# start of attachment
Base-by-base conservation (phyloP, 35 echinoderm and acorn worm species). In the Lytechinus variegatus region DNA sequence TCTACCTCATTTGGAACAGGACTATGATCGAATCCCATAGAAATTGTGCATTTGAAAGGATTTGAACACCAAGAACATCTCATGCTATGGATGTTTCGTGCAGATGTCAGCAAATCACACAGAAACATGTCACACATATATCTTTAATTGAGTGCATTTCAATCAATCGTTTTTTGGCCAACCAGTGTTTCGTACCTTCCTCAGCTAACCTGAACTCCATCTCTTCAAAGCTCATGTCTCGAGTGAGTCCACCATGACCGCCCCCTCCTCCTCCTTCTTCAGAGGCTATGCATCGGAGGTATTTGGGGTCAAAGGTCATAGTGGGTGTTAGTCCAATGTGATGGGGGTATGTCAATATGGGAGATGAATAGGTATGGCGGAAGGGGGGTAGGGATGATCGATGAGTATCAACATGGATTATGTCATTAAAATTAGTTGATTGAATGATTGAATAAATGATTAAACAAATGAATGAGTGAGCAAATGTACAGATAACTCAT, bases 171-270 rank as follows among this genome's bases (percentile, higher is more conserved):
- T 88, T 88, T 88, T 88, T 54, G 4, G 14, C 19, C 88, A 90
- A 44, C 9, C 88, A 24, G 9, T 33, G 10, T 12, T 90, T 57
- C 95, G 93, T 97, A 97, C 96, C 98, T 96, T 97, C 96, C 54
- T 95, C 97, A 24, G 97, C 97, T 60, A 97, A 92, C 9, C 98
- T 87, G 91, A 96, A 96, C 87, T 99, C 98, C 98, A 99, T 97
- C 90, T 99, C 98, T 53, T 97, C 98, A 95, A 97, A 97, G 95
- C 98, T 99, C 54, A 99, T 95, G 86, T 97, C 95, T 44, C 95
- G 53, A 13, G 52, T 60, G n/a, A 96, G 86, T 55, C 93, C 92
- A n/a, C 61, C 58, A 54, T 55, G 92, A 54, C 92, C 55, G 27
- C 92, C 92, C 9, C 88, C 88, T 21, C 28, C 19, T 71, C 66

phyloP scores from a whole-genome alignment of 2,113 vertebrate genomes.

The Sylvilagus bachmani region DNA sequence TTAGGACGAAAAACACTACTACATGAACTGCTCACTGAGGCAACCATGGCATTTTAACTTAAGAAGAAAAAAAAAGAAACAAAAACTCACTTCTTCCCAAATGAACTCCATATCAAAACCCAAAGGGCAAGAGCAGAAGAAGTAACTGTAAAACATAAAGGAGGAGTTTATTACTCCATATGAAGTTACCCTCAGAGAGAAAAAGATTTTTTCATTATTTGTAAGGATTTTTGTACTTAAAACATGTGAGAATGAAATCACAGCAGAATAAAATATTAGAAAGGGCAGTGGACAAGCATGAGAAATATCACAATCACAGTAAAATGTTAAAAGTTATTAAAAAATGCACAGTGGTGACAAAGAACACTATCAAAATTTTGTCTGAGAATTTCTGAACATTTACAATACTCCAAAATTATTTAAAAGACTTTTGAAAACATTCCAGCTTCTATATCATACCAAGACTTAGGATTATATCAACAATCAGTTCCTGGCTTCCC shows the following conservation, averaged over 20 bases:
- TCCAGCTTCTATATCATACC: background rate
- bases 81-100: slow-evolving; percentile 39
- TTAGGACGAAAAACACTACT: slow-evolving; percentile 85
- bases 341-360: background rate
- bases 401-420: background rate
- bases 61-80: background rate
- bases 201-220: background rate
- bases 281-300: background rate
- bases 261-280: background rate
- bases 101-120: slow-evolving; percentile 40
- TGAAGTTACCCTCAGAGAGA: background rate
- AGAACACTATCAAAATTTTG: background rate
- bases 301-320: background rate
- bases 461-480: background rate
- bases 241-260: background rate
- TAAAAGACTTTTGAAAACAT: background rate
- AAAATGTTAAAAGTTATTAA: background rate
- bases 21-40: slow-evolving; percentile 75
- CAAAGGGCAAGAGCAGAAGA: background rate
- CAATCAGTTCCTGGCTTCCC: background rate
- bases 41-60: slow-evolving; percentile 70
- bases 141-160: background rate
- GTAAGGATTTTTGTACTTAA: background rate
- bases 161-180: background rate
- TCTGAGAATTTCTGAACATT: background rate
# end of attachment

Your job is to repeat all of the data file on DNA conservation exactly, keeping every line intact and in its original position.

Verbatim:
Base-by-base conservation (phyloP, 35 echinoderm and acorn worm species). In the Lytechinus variegatus region DNA sequence TCTACCTCATTTGGAACAGGACTATGATCGAATCCCATAGAAATTGTGCATTTGAAAGGATTTGAACACCAAGAACATCTCATGCTATGGATGTTTCGTGCAGATGTCAGCAAATCACACAGAAACATGTCACACATATATCTTTAATTGAGTGCATTTCAATCAATCGTTTTTTGGCCAACCAGTGTTTCGTACCTTCCTCAGCTAACCTGAACTCCATCTCTTCAAAGCTCATGTCTCGAGTGAGTCCACCATGACCGCCCCCTCCTCCTCCTTCTTCAGAGGCTATGCATCGGAGGTATTTGGGGTCAAAGGTCATAGTGGGTGTTAGTCCAATGTGATGGGGGTATGTCAATATGGGAGATGAATAGGTATGGCGGAAGGGGGGTAGGGATGATCGATGAGTATCAACATGGATTATGTCATTAAAATTAGTTGATTGAATGATTGAATAAATGATTAAACAAATGAATGAGTGAGCAAATGTACAGATAACTCAT, bases 171-270 rank as follows among this genome's bases (percentile, higher is more conserved):
- T 88, T 88, T 88, T 88, T 54, G 4, G 14, C 19, C 88, A 90
- A 44, C 9, C 88, A 24, G 9, T 33, G 10, T 12, T 90, T 57
- C 95, G 93, T 97, A 97, C 96, C 98, T 96, T 97, C 96, C 54
- T 95, C 97, A 24, G 97, C 97, T 60, A 97, A 92, C 9, C 98
- T 87, G 91, A 96, A 96, C 87, T 99, C 98, C 98, A 99, T 97
- C 90, T 99, C 98, T 53, T 97, C 98, A 95, A 97, A 97, G 95
- C 98, T 99, C 54, A 99, T 95, G 86, T 97, C 95, T 44, C 95
- G 53, A 13, G 52, T 60, G n/a, A 96, G 86, T 55, C 93, C 92
- A n/a, C 61, C 58, A 54, T 55, G 92, A 54, C 92, C 55, G 27
- C 92, C 92, C 9, C 88, C 88, T 21, C 28, C 19, T 71, C 66

phyloP scores from a whole-genome alignment of 2,113 vertebrate genomes.

The Sylvilagus bachmani region DNA sequence TTAGGACGAAAAACACTACTACATGAACTGCTCACTGAGGCAACCATGGCATTTTAACTTAAGAAGAAAAAAAAAGAAACAAAAACTCACTTCTTCCCAAATGAACTCCATATCAAAACCCAAAGGGCAAGAGCAGAAGAAGTAACTGTAAAACATAAAGGAGGAGTTTATTACTCCATATGAAGTTACCCTCAGAGAGAAAAAGATTTTTTCATTATTTGTAAGGATTTTTGTACTTAAAACATGTGAGAATGAAATCACAGCAGAATAAAATATTAGAAAGGGCAGTGGACAAGCATGAGAAATATCACAATCACAGTAAAATGTTAAAAGTTATTAAAAAATGCACAGTGGTGACAAAGAACACTATCAAAATTTTGTCTGAGAATTTCTGAACATTTACAATACTCCAAAATTATTTAAAAGACTTTTGAAAACATTCCAGCTTCTATATCATACCAAGACTTAGGATTATATCAACAATCAGTTCCTGGCTTCCC shows the following conservation, averaged over 20 bases:
- TCCAGCTTCTATATCATACC: background rate
- bases 81-100: slow-evolving; percentile 39
- TTAGGACGAAAAACACTACT: slow-evolving; percentile 85
- bases 341-360: background rate
- bases 401-420: background rate
- bases 61-80: background rate
- bases 201-220: background rate
- bases 281-300: background rate
- bases 261-280: background rate
- bases 101-120: slow-evolving; percentile 40
- TGAAGTTACCCTCAGAGAGA: background rate
- AGAACACTATCAAAATTTTG: background rate
- bases 301-320: background rate
- bases 461-480: background rate
- bases 241-260: background rate
- TAAAAGACTTTTGAAAACAT: background rate
- AAAATGTTAAAAGTTATTAA: background rate
- bases 21-40: slow-evolving; percentile 75
- CAAAGGGCAAGAGCAGAAGA: background rate
- CAATCAGTTCCTGGCTTCCC: background rate
- bases 41-60: slow-evolving; percentile 70
- bases 141-160: background rate
- GTAAGGATTTTTGTACTTAA: background rate
- bases 161-180: background rate
- TCTGAGAATTTCTGAACATT: background rate